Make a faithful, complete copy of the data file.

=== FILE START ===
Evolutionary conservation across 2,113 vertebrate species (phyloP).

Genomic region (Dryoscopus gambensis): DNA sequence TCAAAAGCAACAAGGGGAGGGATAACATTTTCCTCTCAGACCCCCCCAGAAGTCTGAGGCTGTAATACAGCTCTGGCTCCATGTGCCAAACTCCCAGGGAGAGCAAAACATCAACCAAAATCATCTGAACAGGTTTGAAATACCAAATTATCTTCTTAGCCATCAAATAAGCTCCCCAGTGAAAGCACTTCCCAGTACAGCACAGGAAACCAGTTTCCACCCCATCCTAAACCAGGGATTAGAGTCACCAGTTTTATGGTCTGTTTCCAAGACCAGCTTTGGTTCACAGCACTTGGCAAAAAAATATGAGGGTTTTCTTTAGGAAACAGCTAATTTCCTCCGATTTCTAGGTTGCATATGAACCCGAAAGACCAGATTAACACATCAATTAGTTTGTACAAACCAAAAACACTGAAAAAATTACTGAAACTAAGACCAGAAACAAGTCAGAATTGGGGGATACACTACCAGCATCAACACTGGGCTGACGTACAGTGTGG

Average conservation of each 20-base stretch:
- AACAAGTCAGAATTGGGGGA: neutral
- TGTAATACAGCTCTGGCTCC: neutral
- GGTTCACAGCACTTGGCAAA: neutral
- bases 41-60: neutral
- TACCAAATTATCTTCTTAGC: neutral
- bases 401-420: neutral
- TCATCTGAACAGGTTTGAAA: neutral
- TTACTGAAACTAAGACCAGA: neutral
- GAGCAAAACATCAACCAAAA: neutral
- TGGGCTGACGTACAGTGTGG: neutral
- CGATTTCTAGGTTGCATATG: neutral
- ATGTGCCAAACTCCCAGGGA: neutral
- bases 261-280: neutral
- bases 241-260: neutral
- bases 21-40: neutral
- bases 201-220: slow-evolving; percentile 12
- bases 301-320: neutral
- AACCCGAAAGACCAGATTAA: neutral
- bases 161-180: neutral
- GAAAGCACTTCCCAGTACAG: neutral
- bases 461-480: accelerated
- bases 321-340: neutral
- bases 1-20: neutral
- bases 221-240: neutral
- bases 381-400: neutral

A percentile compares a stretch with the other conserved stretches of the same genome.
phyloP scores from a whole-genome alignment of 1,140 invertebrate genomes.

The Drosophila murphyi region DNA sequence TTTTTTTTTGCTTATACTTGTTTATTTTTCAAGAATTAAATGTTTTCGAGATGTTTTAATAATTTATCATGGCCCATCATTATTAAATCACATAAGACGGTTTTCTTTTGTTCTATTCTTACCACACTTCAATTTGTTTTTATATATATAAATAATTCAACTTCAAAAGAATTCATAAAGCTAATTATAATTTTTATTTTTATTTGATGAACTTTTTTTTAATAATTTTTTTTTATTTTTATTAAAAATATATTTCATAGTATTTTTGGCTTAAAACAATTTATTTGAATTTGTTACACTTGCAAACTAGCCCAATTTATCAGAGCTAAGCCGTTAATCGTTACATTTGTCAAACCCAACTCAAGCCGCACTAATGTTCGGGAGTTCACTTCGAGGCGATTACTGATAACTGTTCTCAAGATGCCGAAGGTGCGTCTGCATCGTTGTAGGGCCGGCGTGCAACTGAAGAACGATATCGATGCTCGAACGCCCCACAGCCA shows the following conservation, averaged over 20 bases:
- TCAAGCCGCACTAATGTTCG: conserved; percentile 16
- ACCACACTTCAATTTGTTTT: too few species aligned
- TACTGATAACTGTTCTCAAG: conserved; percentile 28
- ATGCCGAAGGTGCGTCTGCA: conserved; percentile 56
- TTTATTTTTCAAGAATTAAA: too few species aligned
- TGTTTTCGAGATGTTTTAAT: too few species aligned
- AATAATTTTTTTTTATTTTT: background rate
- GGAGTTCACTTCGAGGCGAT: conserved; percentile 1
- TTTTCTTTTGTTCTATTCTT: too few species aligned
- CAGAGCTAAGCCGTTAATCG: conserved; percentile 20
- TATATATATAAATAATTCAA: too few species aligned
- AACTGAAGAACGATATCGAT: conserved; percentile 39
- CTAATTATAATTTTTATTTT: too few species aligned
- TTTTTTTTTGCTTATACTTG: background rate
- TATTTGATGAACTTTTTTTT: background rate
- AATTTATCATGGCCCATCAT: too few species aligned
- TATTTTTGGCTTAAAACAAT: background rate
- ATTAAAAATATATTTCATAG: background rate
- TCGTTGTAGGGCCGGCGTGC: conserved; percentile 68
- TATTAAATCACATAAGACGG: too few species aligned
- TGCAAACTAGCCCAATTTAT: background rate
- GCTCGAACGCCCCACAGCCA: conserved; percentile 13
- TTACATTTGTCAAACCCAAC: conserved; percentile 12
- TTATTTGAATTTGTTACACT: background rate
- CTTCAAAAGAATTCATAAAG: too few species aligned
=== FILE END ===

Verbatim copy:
Evolutionary conservation across 2,113 vertebrate species (phyloP).

Genomic region (Dryoscopus gambensis): DNA sequence TCAAAAGCAACAAGGGGAGGGATAACATTTTCCTCTCAGACCCCCCCAGAAGTCTGAGGCTGTAATACAGCTCTGGCTCCATGTGCCAAACTCCCAGGGAGAGCAAAACATCAACCAAAATCATCTGAACAGGTTTGAAATACCAAATTATCTTCTTAGCCATCAAATAAGCTCCCCAGTGAAAGCACTTCCCAGTACAGCACAGGAAACCAGTTTCCACCCCATCCTAAACCAGGGATTAGAGTCACCAGTTTTATGGTCTGTTTCCAAGACCAGCTTTGGTTCACAGCACTTGGCAAAAAAATATGAGGGTTTTCTTTAGGAAACAGCTAATTTCCTCCGATTTCTAGGTTGCATATGAACCCGAAAGACCAGATTAACACATCAATTAGTTTGTACAAACCAAAAACACTGAAAAAATTACTGAAACTAAGACCAGAAACAAGTCAGAATTGGGGGATACACTACCAGCATCAACACTGGGCTGACGTACAGTGTGG

Average conservation of each 20-base stretch:
- AACAAGTCAGAATTGGGGGA: neutral
- TGTAATACAGCTCTGGCTCC: neutral
- GGTTCACAGCACTTGGCAAA: neutral
- bases 41-60: neutral
- TACCAAATTATCTTCTTAGC: neutral
- bases 401-420: neutral
- TCATCTGAACAGGTTTGAAA: neutral
- TTACTGAAACTAAGACCAGA: neutral
- GAGCAAAACATCAACCAAAA: neutral
- TGGGCTGACGTACAGTGTGG: neutral
- CGATTTCTAGGTTGCATATG: neutral
- ATGTGCCAAACTCCCAGGGA: neutral
- bases 261-280: neutral
- bases 241-260: neutral
- bases 21-40: neutral
- bases 201-220: slow-evolving; percentile 12
- bases 301-320: neutral
- AACCCGAAAGACCAGATTAA: neutral
- bases 161-180: neutral
- GAAAGCACTTCCCAGTACAG: neutral
- bases 461-480: accelerated
- bases 321-340: neutral
- bases 1-20: neutral
- bases 221-240: neutral
- bases 381-400: neutral

A percentile compares a stretch with the other conserved stretches of the same genome.
phyloP scores from a whole-genome alignment of 1,140 invertebrate genomes.

The Drosophila murphyi region DNA sequence TTTTTTTTTGCTTATACTTGTTTATTTTTCAAGAATTAAATGTTTTCGAGATGTTTTAATAATTTATCATGGCCCATCATTATTAAATCACATAAGACGGTTTTCTTTTGTTCTATTCTTACCACACTTCAATTTGTTTTTATATATATAAATAATTCAACTTCAAAAGAATTCATAAAGCTAATTATAATTTTTATTTTTATTTGATGAACTTTTTTTTAATAATTTTTTTTTATTTTTATTAAAAATATATTTCATAGTATTTTTGGCTTAAAACAATTTATTTGAATTTGTTACACTTGCAAACTAGCCCAATTTATCAGAGCTAAGCCGTTAATCGTTACATTTGTCAAACCCAACTCAAGCCGCACTAATGTTCGGGAGTTCACTTCGAGGCGATTACTGATAACTGTTCTCAAGATGCCGAAGGTGCGTCTGCATCGTTGTAGGGCCGGCGTGCAACTGAAGAACGATATCGATGCTCGAACGCCCCACAGCCA shows the following conservation, averaged over 20 bases:
- TCAAGCCGCACTAATGTTCG: conserved; percentile 16
- ACCACACTTCAATTTGTTTT: too few species aligned
- TACTGATAACTGTTCTCAAG: conserved; percentile 28
- ATGCCGAAGGTGCGTCTGCA: conserved; percentile 56
- TTTATTTTTCAAGAATTAAA: too few species aligned
- TGTTTTCGAGATGTTTTAAT: too few species aligned
- AATAATTTTTTTTTATTTTT: background rate
- GGAGTTCACTTCGAGGCGAT: conserved; percentile 1
- TTTTCTTTTGTTCTATTCTT: too few species aligned
- CAGAGCTAAGCCGTTAATCG: conserved; percentile 20
- TATATATATAAATAATTCAA: too few species aligned
- AACTGAAGAACGATATCGAT: conserved; percentile 39
- CTAATTATAATTTTTATTTT: too few species aligned
- TTTTTTTTTGCTTATACTTG: background rate
- TATTTGATGAACTTTTTTTT: background rate
- AATTTATCATGGCCCATCAT: too few species aligned
- TATTTTTGGCTTAAAACAAT: background rate
- ATTAAAAATATATTTCATAG: background rate
- TCGTTGTAGGGCCGGCGTGC: conserved; percentile 68
- TATTAAATCACATAAGACGG: too few species aligned
- TGCAAACTAGCCCAATTTAT: background rate
- GCTCGAACGCCCCACAGCCA: conserved; percentile 13
- TTACATTTGTCAAACCCAAC: conserved; percentile 12
- TTATTTGAATTTGTTACACT: background rate
- CTTCAAAAGAATTCATAAAG: too few species aligned